It’s been a full year since I’ve touched booze. Yup, twelve entire months. It started out innocently. Last year I was training for the Bluenose half-marathon and whenever I train for a race I tend to shy away from alcohol. When I’m running regularly, even one beer or a glass of wine can affect how I feel the next day running. So I often avoid alcohol during these times, but on race day, I get super excited about finishing the race, and starting the drinking party. Usually, after the race, I get drunk.
Last year was different. I thought I was going to drink like usual. I really did. We went out for a post race celebration, and when I went to order that cold cocktail, I paused. I looked around the table at the faces looking back at me, waiting to order a drink, and then I heard the words come out of my mouth, “I’ll just have some water, please.”
No one was more surprised then me! What? Why didn’t I want to drink? I was so deserving of a drink, right? I couldn’t explain it to my friends, and I couldn’t even explain it to myself. I certainly didn’t miss what it felt like to have alcohol in my system, so I wondered if it was that. Maybe I had gotten used to feeling so great that I didn’t want to spoil it?
Then summer arrived. Now this is the time of year when I like to step it up a notch. Summer is all about the beach, the cottage, lazing in the sun, and definitely having some drinks. There’s nothing that says summer to me than having a beer on the dock, and dozing off in the hot sun. I mean that is it. That is me!
And yet, still, I didn’t have a drink. Not a single one. People kept asking me: “Why aren’t you drinking? Don’t you want just one?” But I didn’t really. The only reason I could see to drink would have been to shut them up.
I began to notice all of the situations where a drink would have taken the edge off. In social situations where a drink would have made it easier for me to talk with people and to interact. It would have settled my nerves and made it easier to mingle. Even with friends, the booze always takes the edge off, and we’d find ourselves laughing and giggling harder as we knock back the beers.
Without the booze in these situations, I began to notice something else. I began to hear a little voice inside my head. I began to hear her words coming out of my mouth, instead of the words of the slightly tipsy girl who would have been there before. And that little voice, although quiet at first, had something to say that was different than the other girl.
And I kind of liked her. She reminded me of someone I met a long time ago. This little eight year old girl, who was so happy and adventurous and talkative. This girl who would run naked through the woods just because she wanted to and because it made her free. This little girl who did things without stopping herself. This little girl was so amazing – she didn’t care what others thought, she didn’t change her tune based on what others said. She would get a feeling inside of her, have a thought, and then she would go. Free will, free thinking, uninhibited movement. She was amazing and brave and courageous and she was nobody but herself.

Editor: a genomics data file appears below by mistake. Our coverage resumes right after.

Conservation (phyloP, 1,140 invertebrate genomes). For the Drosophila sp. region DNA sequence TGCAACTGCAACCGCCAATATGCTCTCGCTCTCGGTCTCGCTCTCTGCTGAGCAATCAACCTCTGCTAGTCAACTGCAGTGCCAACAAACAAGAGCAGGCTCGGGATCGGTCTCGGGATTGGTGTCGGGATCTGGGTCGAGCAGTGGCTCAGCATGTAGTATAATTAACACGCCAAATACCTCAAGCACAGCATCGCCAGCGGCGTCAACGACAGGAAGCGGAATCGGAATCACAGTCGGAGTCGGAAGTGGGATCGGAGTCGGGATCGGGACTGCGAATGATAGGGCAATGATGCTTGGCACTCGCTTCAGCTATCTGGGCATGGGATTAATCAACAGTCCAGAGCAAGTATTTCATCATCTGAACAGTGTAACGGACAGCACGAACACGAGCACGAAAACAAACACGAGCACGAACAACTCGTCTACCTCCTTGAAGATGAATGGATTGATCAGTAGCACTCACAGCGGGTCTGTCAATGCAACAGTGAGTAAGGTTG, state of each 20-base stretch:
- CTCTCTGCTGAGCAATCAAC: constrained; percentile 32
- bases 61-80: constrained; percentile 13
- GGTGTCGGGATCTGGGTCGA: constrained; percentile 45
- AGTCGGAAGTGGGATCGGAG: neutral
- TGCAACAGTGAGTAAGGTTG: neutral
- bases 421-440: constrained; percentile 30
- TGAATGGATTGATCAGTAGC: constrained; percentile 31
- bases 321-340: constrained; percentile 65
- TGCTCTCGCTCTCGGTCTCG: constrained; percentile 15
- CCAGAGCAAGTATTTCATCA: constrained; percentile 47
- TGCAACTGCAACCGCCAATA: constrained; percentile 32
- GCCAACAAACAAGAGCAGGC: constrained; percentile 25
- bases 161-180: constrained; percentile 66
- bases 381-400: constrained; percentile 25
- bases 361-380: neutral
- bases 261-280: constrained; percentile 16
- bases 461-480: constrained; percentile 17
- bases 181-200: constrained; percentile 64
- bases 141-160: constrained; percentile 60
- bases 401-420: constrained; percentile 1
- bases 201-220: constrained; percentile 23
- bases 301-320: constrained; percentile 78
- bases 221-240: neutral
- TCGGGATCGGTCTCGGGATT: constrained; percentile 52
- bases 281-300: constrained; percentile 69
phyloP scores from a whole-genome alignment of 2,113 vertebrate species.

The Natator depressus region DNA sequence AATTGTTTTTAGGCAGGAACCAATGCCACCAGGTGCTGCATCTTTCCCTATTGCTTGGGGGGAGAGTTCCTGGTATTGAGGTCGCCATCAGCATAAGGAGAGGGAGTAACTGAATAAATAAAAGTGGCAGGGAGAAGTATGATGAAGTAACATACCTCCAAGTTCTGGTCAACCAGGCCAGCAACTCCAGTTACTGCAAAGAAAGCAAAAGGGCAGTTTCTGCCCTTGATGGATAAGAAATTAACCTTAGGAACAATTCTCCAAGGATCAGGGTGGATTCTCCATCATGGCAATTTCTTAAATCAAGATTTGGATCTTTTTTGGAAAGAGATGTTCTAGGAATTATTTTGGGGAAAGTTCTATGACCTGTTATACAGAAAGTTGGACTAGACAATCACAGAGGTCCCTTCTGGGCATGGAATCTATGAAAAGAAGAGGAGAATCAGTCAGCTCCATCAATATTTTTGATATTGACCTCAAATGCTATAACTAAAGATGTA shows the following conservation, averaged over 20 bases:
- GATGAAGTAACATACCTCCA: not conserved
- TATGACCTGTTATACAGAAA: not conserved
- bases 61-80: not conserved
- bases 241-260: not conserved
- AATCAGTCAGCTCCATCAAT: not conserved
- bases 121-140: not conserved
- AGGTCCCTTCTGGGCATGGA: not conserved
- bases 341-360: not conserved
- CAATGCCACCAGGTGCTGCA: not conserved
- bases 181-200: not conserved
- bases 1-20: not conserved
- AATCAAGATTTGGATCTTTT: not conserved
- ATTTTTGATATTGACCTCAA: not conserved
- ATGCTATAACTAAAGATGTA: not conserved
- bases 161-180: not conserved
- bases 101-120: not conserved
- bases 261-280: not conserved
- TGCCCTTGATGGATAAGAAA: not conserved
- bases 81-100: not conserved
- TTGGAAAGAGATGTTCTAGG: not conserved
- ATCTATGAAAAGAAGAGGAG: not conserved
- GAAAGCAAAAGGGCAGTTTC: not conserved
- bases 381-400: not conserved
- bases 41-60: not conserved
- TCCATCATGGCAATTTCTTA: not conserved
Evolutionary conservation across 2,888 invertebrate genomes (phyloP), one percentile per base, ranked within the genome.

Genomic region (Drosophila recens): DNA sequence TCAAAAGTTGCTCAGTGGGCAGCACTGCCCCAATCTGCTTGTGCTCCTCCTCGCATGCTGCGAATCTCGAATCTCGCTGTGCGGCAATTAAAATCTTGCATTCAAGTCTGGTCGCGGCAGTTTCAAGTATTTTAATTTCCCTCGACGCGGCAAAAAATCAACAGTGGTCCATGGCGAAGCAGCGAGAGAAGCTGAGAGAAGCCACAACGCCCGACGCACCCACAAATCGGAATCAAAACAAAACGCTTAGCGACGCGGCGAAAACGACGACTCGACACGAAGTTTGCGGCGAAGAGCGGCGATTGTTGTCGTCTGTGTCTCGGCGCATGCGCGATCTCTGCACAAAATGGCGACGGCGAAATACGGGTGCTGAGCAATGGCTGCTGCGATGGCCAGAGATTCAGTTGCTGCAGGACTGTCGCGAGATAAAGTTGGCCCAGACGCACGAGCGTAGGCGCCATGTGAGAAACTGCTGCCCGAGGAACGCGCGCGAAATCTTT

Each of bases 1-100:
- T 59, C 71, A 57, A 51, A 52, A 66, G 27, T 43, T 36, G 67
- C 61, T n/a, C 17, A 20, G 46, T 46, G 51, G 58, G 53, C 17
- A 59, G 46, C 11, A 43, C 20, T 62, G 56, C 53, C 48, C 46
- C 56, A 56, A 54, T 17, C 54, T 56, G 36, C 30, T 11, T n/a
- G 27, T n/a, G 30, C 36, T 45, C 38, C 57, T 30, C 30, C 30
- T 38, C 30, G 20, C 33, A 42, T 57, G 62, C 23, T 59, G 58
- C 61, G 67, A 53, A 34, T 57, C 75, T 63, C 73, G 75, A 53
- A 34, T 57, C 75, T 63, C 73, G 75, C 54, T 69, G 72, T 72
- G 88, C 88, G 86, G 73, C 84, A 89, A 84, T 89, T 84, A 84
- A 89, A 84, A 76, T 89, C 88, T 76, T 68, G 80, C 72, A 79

She was me!
I began, over the summer months, to recognize myself. I started to see a person who was genuinely happy. Not for any other reason than that. She was born happy, and that’s just how she lived.
Then in September, there was the car accident (How Listening Can Be a Path to Healing). And in the weeks afterwards, I couldn’t even touch food. And I’m an eater; I love to eat. I can find any reason to eat, even if I’m stuffed. But I had no interest in food. I didn’t even feel hunger.
But oh, I wanted a drink. At 8 am in the morning, after John went to work and the kids went to school, I would stand staring at the alcohol in our liquor cabinet and fantasize about how I would feel if I started doing shots. I kept thinking, if I get drunk right now, I’ll start to feel really good, and I won’t have to feel this black cloud that inhabits my body right now.
FEEL. And there is it. I realized why I hadn’t been drinking. It stopped me from feeling. It stopped me from feeling something. And even if it’s only tiny, even if it only halts some smidgen of emotion, I realized that’s what booze does for me. It inhibits feeling.
And I’m a feeler. I have fucking feelings! Ahem, a lot of them! Alcohol over the years has really been there for me when I didn’t want to feel quite so much.
In the last year, I’ve wanted to feel it all. I have wanted to feel every single inch of my skin and the emotion that lies beneath it. I’ve wanted to feel and unearth every drop of buried trauma, shame, guilt, and so on. And I’ve also wanted to feel every emotion from my day-to-day. Do I feel good around that person? Do I feel good doing this work? Am I happy? Am I sad? What the fuck am I feeling?
I WANT TO FEEL. I want to know all about myself and know exactly who I am, and in order for that to happen, I have to know how I feel. I want to show up for who I am.
Was I an alcoholic? No, definitely not. Will I ever drink again? I have no idea. Do I have any urges to drink? No, not really. I have so much in my life right now and I want to feel what that feels like as much as I can.
I have myself and that’s enough.